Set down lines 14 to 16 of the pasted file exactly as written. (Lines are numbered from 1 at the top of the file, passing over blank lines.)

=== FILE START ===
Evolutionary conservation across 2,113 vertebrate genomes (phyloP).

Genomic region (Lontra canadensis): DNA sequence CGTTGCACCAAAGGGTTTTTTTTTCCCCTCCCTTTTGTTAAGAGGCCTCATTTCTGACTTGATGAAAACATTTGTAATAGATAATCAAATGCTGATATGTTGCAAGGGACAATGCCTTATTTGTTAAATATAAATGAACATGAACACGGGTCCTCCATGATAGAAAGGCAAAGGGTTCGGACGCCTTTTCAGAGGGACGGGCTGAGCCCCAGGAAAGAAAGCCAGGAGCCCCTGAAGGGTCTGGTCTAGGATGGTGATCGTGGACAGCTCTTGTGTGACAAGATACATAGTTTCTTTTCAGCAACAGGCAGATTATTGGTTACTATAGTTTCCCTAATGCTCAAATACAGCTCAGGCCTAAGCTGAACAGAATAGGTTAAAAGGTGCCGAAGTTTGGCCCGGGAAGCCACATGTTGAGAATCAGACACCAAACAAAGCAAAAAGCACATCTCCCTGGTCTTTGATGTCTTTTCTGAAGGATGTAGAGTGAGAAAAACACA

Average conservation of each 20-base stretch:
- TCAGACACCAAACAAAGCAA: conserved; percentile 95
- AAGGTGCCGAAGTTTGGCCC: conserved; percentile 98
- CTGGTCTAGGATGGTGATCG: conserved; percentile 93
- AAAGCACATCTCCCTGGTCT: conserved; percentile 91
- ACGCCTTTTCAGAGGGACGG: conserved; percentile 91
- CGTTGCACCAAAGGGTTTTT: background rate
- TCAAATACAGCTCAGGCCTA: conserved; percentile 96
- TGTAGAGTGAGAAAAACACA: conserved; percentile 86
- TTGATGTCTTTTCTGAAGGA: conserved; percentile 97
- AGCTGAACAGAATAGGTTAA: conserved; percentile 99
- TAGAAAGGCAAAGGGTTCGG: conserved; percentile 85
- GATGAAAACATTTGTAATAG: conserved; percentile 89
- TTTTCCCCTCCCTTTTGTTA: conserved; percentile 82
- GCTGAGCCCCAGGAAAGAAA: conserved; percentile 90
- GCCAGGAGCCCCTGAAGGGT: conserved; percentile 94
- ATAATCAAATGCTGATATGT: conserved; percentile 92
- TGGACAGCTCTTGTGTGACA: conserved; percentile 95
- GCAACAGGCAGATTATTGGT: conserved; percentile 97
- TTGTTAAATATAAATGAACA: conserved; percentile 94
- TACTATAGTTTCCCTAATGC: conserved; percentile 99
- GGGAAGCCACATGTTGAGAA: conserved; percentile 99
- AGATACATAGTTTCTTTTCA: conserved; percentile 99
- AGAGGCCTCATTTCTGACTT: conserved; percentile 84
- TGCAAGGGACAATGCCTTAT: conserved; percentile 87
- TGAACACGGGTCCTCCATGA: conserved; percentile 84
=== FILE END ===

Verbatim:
- TAGAAAGGCAAAGGGTTCGG: conserved; percentile 85
- GATGAAAACATTTGTAATAG: conserved; percentile 89
- TTTTCCCCTCCCTTTTGTTA: conserved; percentile 82